schedule should countries be using for IPV, and how many doses are recommended?
In April of 2014, the Pan American Health
Organization’s (PAHO) Technical Advisory Group on Vaccine-preventable Diseases
(TAG) issued the following recommendations for the Region of the Americas:
- When introducing
IPV, countries should consider sequential schedules. Ideally, countries should
consider two IPV doses followed by two OPV doses. However, if a country is
considering only one IPV dose, this should be with the first DTP dose and
followed by three OPV doses.
- Countries should
not consider moving directly to an IPV only schedule at this time, unless they
meet the criteria previously recommended by TAG and WHO (low risk of
transmission and importation, high homogeneous coverage, and good sanitation).
Schedule recommended for the introduction of inactivated poliovirus vaccine
(IPV) in combination with the oral poliovirus vaccine (OPV)
This schedule, in addition to
preparing the countries for the switch from tOPV to bOPV, has the additional
advantage of lowering the incidence of VAPP cases, considering that in our
Region, around 50% of VAPP cases are associated with the first dose of OPV.
What is the
difference between IPV and OPV?
OPV evoke different immune responses and therefore have distinct advantages and
disadvantages. To complete eradication and get the benefits of both, they should be used together.
Figure 1: A comparison of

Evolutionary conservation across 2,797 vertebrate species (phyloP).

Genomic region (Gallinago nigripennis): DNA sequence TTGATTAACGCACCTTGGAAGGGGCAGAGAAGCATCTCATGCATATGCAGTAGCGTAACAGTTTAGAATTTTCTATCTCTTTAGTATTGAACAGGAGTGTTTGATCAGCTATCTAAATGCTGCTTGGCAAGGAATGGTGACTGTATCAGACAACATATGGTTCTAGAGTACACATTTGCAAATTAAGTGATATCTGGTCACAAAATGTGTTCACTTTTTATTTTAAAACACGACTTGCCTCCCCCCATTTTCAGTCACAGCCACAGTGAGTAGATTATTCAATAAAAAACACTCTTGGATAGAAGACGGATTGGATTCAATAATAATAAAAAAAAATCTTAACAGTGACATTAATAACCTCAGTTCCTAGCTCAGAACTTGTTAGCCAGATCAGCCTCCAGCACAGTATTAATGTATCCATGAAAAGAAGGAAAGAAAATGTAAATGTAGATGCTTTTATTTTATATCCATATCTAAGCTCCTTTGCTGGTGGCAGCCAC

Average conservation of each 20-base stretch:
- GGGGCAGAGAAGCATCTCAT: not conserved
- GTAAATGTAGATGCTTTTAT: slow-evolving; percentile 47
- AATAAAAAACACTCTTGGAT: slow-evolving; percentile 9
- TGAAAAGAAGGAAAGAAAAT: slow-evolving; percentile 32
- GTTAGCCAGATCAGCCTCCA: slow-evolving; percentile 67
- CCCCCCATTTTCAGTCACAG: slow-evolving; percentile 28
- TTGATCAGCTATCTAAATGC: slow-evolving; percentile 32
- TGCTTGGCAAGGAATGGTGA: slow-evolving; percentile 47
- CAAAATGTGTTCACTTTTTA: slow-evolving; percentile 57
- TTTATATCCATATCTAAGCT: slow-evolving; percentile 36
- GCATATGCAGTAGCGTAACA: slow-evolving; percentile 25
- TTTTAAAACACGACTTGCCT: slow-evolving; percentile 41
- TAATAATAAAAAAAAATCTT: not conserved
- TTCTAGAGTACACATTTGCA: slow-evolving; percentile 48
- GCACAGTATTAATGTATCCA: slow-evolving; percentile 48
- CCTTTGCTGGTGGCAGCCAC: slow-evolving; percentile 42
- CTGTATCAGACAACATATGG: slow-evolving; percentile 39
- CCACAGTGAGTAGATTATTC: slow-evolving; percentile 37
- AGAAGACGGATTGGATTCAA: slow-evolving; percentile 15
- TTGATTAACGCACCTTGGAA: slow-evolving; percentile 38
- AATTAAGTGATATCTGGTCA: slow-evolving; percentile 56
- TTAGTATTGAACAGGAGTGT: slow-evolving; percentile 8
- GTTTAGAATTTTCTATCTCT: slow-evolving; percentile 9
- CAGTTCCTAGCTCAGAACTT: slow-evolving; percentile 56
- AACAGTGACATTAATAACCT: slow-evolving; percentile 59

advantages and disadvantages for OPV and IPV
Polio Vaccine (OPV)
• Humoral (antibodies in the blood)
• Gut/intestinal immunity.
• Easy to administer via drops.
• Vaccine-associated paralytic poliomyelitis
(VAPP) globally occurs in rare cases (2-4 cases per 1 million children).
• Rarely, through circulation in
poorly immunized populations, the vaccine viruses mutate to circulating vaccine-derived
polioviruses (cVDPVs) and can cause outbreaks of paralytic polio.
Inactivated Polio Vaccine (IPV)
• Very good humoral immunity.
• Equivalent to OPV in inducing
immunity in the oral cavity thus is as effective as OPV in stopping oral –
oral transmission of virus.
• Insufficient to prevent wild polio
virus (WPV) replication in guts of infected person and consequently
poliovirus can still be transmitted by excretion in stool.
• Requires injection.
• More expensive than OPV.
do countries need to introduce IPV and switch to bOPV?
OPV type 2
withdrawal would be achieved by switching from trivalent OPV (tOPV) to bivalent
OPV (bOPV) (containing only types 1 and 3 poliovirus) in routine immunization
programs. The World Health
Organization’s (WHO) Strategic Advisory Group of Experts on immunization (SAGE)
has called for a global withdrawal of type
2-containing OPV during 2016. This sets the stage for ending bOPV use entirely
in 2019-2020. As a risk mitigation measure, SAGE recommends that prior to the
‘tOPV-bOPV switch’ all countries that currently use only OPV in their routine
immunization programs introduce at least 1 dose of IPV into their routine